Calvaruso told the crowd that crime has not risen in other cities where the verified response policy was implemented. At the same time, he assured residents that a spike in crime would prompt change in the policy.
Once the policy is enacted, burglary and alarm calls will be audited daily to track any changes, he said.
“We’re going to be looking at that. If burglaries start shooting up, then we’re going to have to say, ‘What’s going on here?’ ” Calvaruso said.
There are other exceptions to the verification policy. One calls for police to respond immediately in cases where the security company has been notified in advance that the resident is on vacation.
Police say much of the confusion and fear about the policy stems from the alarm industry, which has sent letters to residents and the media critical of the plan.
In its latest campaign, the industry accuses Akron police of misconduct, saying the verified response policy will violate the very city ordinances — and the U.S. Constitution — that officers are sworn to uphold.
Police wasted little time firing back, saying the alarm company lobbyists are trying to fuel fear with misleading claims, all to protect their profits while having police perform their work.
In an op-ed published Sunday in the Beacon Journal, Chief Nice took the industry to task for what he calls “misleading information” being mailed to residents.
Nearly all of the department’s 10,000 annual alarm calls are bogus, he said, but they still gobble up officers’ time.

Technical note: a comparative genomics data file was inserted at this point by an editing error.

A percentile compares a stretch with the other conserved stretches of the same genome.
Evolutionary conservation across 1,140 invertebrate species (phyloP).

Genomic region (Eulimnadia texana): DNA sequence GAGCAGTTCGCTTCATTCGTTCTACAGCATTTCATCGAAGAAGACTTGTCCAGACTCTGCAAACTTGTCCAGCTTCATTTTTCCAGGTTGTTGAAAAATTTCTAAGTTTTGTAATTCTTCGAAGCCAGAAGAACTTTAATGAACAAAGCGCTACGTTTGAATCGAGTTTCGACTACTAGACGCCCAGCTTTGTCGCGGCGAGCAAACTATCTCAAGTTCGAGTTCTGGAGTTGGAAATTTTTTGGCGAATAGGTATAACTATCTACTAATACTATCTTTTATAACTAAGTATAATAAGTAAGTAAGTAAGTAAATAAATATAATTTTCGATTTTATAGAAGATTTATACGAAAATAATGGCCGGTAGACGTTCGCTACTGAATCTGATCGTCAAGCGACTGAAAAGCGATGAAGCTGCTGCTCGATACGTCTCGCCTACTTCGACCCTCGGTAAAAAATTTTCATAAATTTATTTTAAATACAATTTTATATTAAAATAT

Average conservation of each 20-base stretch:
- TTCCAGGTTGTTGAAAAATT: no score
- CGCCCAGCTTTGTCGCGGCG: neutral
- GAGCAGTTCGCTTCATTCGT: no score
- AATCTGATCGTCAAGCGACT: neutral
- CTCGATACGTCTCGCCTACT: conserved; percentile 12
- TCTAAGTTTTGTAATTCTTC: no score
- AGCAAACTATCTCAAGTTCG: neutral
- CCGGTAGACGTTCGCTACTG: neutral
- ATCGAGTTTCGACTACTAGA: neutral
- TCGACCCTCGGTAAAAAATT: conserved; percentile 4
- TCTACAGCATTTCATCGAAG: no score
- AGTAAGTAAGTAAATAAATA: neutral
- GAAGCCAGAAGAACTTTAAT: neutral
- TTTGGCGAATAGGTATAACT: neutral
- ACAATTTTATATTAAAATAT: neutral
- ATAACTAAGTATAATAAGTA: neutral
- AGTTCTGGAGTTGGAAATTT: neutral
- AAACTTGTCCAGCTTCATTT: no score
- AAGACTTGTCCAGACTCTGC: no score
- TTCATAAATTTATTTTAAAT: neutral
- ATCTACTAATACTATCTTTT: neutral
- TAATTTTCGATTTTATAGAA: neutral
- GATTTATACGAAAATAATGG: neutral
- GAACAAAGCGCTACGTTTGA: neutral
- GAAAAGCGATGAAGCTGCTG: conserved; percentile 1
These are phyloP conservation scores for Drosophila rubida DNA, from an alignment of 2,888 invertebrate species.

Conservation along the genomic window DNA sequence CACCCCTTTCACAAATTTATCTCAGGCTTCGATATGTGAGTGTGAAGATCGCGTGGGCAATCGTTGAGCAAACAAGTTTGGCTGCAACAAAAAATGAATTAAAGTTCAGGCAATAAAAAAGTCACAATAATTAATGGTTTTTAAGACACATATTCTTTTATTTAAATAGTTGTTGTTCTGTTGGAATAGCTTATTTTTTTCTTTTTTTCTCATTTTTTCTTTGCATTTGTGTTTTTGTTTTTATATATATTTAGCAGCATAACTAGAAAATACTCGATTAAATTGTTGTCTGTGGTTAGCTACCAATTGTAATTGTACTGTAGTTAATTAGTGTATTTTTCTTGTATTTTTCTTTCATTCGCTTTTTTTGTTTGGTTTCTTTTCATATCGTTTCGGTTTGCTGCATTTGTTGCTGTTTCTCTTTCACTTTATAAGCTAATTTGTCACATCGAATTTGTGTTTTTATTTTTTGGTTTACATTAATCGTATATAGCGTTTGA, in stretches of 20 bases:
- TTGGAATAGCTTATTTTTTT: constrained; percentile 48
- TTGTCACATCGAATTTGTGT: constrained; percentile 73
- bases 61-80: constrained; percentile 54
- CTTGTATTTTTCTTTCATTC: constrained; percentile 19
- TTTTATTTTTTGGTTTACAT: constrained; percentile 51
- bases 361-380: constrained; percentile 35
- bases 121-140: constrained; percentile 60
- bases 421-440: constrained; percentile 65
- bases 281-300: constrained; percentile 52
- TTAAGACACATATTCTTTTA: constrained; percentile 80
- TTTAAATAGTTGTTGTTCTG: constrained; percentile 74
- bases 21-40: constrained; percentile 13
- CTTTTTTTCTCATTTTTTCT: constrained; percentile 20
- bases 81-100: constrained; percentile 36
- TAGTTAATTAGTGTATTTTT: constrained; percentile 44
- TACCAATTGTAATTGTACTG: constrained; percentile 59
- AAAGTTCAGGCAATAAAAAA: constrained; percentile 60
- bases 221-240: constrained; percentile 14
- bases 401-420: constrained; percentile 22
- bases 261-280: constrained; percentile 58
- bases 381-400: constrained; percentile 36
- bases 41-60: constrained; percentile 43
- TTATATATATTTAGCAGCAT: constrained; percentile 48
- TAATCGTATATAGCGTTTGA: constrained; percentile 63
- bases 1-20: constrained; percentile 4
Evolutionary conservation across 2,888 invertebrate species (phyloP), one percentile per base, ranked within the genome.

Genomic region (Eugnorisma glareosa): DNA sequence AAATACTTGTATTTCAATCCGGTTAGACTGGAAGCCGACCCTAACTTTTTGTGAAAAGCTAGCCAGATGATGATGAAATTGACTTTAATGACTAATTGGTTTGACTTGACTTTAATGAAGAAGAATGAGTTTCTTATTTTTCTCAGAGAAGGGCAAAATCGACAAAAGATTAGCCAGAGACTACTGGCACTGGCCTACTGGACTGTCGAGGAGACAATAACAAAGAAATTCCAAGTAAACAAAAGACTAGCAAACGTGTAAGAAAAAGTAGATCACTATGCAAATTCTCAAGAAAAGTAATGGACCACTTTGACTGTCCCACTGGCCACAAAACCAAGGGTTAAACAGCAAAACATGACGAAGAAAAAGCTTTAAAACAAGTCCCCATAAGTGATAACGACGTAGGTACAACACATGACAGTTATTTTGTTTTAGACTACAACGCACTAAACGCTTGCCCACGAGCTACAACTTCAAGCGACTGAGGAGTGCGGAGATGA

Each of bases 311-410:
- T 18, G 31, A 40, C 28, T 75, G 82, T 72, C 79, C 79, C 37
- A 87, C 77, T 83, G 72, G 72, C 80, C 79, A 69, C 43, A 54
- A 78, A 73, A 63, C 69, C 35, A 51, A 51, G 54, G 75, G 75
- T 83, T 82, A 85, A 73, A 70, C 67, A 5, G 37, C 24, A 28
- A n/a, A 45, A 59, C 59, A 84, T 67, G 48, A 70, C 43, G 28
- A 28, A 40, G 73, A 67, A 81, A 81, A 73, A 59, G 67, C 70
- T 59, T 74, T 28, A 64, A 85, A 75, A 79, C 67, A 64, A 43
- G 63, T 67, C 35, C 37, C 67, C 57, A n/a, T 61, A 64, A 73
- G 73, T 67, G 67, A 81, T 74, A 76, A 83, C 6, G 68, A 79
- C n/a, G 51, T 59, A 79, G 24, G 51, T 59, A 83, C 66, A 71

Nice said change is needed so that the 95 percent of city residents without alarms are not paying for the services of the few with them. He called the current system “broken” and in need of change.
“The alarm companies collect a fee each month from their clients,” Nice wrote. “They then expect the police department to provide that service. There is no other industry that collects fees but has the city provide the service.”
In addition, alarms will not be ignored, Nice said. Instead, unless a need is verified, the new policy places alarm calls in a lower priority level.
“If a police officer in that area sees an alarm notification and is not on a call, he or she will respond to see whether there is a problem. The only difference is that they will not be dispatched,” he said.
Like Moye and others who attended Tuesday’s meeting, Chapman said she left with at least a better understanding of why police are making the change.
“I read the Beacon Journal; I’m concerned about the crime wave,” she said. “I have benefited from the ability to contact police and fire in Akron over the years that I have been a resident, and they have responded promptly. I simply want to ensure that the responsiveness is going to continue.”
She added that she’s “a cautious person. I am going to remain a cautious and vigilant person and I’m going to exercise whatever rights I have to be proactive about my security and those of my neighbors.
“I would love constant patrols through my neighborhood, and now that does not seem to be economically feasible.”